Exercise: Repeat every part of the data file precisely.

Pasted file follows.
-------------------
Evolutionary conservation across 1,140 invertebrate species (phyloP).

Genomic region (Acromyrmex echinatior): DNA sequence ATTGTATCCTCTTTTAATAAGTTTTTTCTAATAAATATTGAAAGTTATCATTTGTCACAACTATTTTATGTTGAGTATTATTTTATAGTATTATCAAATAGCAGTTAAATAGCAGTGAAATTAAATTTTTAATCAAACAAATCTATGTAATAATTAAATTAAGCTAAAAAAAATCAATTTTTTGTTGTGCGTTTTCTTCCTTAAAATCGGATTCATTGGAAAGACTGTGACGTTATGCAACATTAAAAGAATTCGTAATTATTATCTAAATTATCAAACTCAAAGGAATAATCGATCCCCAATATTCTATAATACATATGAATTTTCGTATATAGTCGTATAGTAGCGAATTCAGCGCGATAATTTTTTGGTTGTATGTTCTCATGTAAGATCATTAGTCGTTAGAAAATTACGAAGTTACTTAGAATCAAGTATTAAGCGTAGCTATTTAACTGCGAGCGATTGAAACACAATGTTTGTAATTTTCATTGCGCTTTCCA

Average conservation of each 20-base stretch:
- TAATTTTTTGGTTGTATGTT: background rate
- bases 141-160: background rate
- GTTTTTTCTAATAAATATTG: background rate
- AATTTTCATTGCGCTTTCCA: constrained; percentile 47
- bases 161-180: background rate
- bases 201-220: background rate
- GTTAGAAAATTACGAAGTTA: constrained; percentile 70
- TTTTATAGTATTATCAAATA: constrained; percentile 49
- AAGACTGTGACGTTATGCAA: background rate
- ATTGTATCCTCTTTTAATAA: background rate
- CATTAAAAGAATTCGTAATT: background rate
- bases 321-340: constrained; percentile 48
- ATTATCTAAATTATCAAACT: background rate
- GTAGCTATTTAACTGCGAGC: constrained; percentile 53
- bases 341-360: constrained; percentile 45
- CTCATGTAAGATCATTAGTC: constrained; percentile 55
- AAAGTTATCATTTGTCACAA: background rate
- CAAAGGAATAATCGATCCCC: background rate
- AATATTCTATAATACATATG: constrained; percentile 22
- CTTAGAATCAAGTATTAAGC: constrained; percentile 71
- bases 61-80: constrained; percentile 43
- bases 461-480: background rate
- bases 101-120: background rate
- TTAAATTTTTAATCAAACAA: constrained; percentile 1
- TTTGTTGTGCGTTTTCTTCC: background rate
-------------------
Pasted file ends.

Evolutionary conservation across 1,140 invertebrate species (phyloP).

Genomic region (Acromyrmex echinatior): DNA sequence ATTGTATCCTCTTTTAATAAGTTTTTTCTAATAAATATTGAAAGTTATCATTTGTCACAACTATTTTATGTTGAGTATTATTTTATAGTATTATCAAATAGCAGTTAAATAGCAGTGAAATTAAATTTTTAATCAAACAAATCTATGTAATAATTAAATTAAGCTAAAAAAAATCAATTTTTTGTTGTGCGTTTTCTTCCTTAAAATCGGATTCATTGGAAAGACTGTGACGTTATGCAACATTAAAAGAATTCGTAATTATTATCTAAATTATCAAACTCAAAGGAATAATCGATCCCCAATATTCTATAATACATATGAATTTTCGTATATAGTCGTATAGTAGCGAATTCAGCGCGATAATTTTTTGGTTGTATGTTCTCATGTAAGATCATTAGTCGTTAGAAAATTACGAAGTTACTTAGAATCAAGTATTAAGCGTAGCTATTTAACTGCGAGCGATTGAAACACAATGTTTGTAATTTTCATTGCGCTTTCCA

Average conservation of each 20-base stretch:
- TAATTTTTTGGTTGTATGTT: background rate
- bases 141-160: background rate
- GTTTTTTCTAATAAATATTG: background rate
- AATTTTCATTGCGCTTTCCA: constrained; percentile 47
- bases 161-180: background rate
- bases 201-220: background rate
- GTTAGAAAATTACGAAGTTA: constrained; percentile 70
- TTTTATAGTATTATCAAATA: constrained; percentile 49
- AAGACTGTGACGTTATGCAA: background rate
- ATTGTATCCTCTTTTAATAA: background rate
- CATTAAAAGAATTCGTAATT: background rate
- bases 321-340: constrained; percentile 48
- ATTATCTAAATTATCAAACT: background rate
- GTAGCTATTTAACTGCGAGC: constrained; percentile 53
- bases 341-360: constrained; percentile 45
- CTCATGTAAGATCATTAGTC: constrained; percentile 55
- AAAGTTATCATTTGTCACAA: background rate
- CAAAGGAATAATCGATCCCC: background rate
- AATATTCTATAATACATATG: constrained; percentile 22
- CTTAGAATCAAGTATTAAGC: constrained; percentile 71
- bases 61-80: constrained; percentile 43
- bases 461-480: background rate
- bases 101-120: background rate
- TTAAATTTTTAATCAAACAA: constrained; percentile 1
- TTTGTTGTGCGTTTTCTTCC: background rate